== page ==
The globally crucial carbon sink of old-growth tropical humid forests is declining but their regeneration can sequester large amounts of carbon and partially compensate for the emissions that were produced by their destruction, says the study
A study analysed satellite data for the three major regions of humid tropical forest on Earth — the Amazon Basin in South America, Central Africa’s Congo Basin and Borneo in Asia. It found that regrowing forests sequesters large amounts of carbon, and that this process might have mitigated about one-quarter of the emissions that originally occurred as a result of forest loss and degradation.
On the other hand, the study said, the loss and degradation of these forests release massive quantities of CO2 into the atmosphere, adding up to an amount comparable to 10% of annual global fossil-fuel emissions. Tropical forests can grow back as ‘secondary’ forests after natural or human-induced disturbances that cause deforestation, and can also recover from degradation caused by selective logging. In this process of regrowth, found the study, forests absorb CO2 from the atmosphere, which partially compensates for the emissions that were produced by their destruction.
The study mentioned that regrowing degraded and secondary forests accumulated 107 mega tonnes of CO2 between 1984-2018, counterbalancing 26% (21–34%) of carbon emissions from humid tropical forest loss during the same period.
The researchers estimated rates of recovery after deforestation and quantified the associated uptake of carbon in these regions between 1984-2018. On the basis of satellite data, the analysis studied patterns of growth in degraded and secondary forests, influenced by key environmental and anthropogenic drivers.
Between 2001-2019, emissions from forest loss in the Amazon, Borneo and Central Africa collectively made up 29% of global gross forest emissions. The study clarified that the result is a patchwork of forest types at different stages of recovery from disturbance, with limited understanding at present of their contribution to forest carbon dynamics.
Varied carbon sink potential
Tropical forests play a big role in the global carbon cycle. They absorb enormous amounts of CO2 from the atmosphere through photosynthesis and store huge amounts of carbon in tree trunks, branches, and roots.
The recovery rates of regenerating forest reported in the study for the three continents vary strongly both between and within regions. On investigating the possible sources of this variation, it was found that carbon uptake was affected by temperature, water availability, the type of disturbance and the distance from old-growth forests.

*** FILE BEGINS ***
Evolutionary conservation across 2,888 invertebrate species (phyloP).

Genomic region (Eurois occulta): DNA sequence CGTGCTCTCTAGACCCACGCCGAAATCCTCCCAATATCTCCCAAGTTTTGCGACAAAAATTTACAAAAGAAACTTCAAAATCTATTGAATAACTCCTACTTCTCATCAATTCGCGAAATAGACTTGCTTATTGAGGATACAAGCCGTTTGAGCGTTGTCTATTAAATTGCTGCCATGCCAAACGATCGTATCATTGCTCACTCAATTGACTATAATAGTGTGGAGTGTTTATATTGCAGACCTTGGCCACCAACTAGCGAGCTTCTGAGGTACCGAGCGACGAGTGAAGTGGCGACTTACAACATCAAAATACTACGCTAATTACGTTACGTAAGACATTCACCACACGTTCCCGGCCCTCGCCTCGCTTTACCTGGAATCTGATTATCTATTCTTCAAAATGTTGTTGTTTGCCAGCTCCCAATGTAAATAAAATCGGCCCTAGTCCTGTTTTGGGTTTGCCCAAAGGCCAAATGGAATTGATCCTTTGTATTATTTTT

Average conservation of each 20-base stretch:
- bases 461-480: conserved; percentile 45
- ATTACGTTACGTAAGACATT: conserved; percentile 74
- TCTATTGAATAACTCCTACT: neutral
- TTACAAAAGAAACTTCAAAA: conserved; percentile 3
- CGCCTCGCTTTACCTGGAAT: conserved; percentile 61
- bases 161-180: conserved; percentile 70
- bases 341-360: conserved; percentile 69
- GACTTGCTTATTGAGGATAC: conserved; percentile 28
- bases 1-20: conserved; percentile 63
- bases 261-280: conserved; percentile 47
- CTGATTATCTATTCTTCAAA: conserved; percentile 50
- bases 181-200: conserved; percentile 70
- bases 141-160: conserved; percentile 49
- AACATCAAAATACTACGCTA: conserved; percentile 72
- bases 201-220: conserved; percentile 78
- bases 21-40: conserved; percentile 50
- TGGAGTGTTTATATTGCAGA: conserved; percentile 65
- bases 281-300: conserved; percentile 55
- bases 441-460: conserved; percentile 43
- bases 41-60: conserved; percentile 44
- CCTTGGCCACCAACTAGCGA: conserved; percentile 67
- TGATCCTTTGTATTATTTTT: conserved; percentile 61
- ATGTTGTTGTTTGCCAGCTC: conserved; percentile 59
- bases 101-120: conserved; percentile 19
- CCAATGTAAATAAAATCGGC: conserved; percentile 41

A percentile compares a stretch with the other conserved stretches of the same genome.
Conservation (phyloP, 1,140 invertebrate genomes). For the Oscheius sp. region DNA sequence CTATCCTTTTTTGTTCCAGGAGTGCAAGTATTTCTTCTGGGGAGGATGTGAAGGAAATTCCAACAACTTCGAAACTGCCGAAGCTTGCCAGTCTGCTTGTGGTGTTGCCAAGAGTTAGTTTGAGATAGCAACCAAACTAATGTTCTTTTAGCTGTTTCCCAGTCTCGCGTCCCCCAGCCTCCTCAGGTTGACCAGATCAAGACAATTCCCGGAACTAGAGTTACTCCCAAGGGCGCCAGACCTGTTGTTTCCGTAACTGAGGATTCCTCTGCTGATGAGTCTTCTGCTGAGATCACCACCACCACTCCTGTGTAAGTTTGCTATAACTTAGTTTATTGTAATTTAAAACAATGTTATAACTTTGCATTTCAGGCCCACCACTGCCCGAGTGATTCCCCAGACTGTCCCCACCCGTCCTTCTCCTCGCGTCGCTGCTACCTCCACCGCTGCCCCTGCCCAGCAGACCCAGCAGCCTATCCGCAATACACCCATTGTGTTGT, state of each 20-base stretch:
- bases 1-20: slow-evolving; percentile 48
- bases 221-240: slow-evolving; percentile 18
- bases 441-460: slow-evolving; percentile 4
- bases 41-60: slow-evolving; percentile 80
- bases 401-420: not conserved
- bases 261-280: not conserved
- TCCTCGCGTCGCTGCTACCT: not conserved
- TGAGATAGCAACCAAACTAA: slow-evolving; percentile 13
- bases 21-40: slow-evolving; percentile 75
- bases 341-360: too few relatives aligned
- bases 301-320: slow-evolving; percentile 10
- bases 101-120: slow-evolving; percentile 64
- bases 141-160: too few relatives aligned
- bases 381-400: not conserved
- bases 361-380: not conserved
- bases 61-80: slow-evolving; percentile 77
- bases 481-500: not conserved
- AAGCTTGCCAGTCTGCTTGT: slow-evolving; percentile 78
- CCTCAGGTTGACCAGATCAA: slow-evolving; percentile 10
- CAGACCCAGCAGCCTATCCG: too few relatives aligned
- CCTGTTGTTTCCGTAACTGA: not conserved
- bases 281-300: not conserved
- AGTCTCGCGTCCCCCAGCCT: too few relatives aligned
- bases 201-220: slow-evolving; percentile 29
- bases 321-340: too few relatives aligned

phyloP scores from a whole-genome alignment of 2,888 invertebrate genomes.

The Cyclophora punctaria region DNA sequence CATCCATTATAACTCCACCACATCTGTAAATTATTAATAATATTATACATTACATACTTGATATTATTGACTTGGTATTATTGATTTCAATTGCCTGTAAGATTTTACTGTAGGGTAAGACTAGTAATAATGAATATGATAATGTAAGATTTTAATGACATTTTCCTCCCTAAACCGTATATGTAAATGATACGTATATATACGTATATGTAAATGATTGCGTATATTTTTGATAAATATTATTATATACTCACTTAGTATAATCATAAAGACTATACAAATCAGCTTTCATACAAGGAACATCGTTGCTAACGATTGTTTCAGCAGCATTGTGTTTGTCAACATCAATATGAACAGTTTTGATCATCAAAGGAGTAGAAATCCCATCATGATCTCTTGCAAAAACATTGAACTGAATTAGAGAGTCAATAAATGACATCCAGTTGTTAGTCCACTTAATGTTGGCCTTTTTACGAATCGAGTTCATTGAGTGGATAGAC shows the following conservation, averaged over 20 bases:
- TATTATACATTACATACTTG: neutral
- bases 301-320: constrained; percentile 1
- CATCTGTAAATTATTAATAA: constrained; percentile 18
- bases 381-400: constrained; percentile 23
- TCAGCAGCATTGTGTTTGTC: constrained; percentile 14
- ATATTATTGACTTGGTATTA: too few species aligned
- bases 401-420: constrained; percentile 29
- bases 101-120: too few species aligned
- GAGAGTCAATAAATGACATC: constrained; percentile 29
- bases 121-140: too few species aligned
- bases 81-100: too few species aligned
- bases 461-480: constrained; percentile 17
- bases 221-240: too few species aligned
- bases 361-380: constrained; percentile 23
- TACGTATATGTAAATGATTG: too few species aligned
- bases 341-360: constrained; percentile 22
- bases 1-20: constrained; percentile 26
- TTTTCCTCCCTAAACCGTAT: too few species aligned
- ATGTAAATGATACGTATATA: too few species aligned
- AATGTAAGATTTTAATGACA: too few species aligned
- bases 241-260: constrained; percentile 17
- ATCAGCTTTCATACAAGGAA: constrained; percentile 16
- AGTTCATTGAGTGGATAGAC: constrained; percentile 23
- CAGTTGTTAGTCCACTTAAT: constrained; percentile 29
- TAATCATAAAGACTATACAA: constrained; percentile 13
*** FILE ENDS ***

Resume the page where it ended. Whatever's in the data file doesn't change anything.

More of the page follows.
The study found that in the first 20 years of recovery, regrowth rates in Borneo were up to 45% and 58% higher than in Central Africa and the Amazon, respectively. Within the Amazon and Congo basins, the carbon uptake rate of secondary forests was one-third higher than that of degraded forests, probably because of the fast regrowth of pioneer vegetation in secondary forests.
Owing largely to the vast spatial extent of the Amazon, the carbon stored is approximately 65% higher there than in Borneo. Central Africa has the lowest total carbon storage in recovering forests, despite being the second largest of the three regions, added the study. This is because Central Africa has the fastest-growing population of the three regions. Anthropogenic pressures such as continued population growth have the largest impact on forest carbon loss by the end of the twenty-first century, which will be exacerbated by climate change, the study warned.
Carbon uptake was found to be lower in regions with a high average annual temperature than in regions that were colder on average. The analysis also revealed that carbon uptake rates are high when forest patches are close to old growth forests, demonstrating the crucial role of seed dispersal by wind or animals.
Foremost tool for climate mitigation
One of the main natural ways to slow down the effects of climate change is the carbon that is taken up during the recovery of damaged and secondary forests. However, this process is under pressure.
The report clarified that carbon uptake by regrowing forests cannot fully offset the losses incurred by the high rates at which tropical forests are being degraded and converted to agricultural land, pasture and mines. Substantially reducing tropical deforestation would therefore contribute much more to climate-change mitigation than would forest regrowth. The study recommended that avoiding deforestation, particularly that of old growth forests, should thus be a high priority for policymakers. This is not only to increase carbon storage, but also to protect the rich biodiversity of these ecosystems.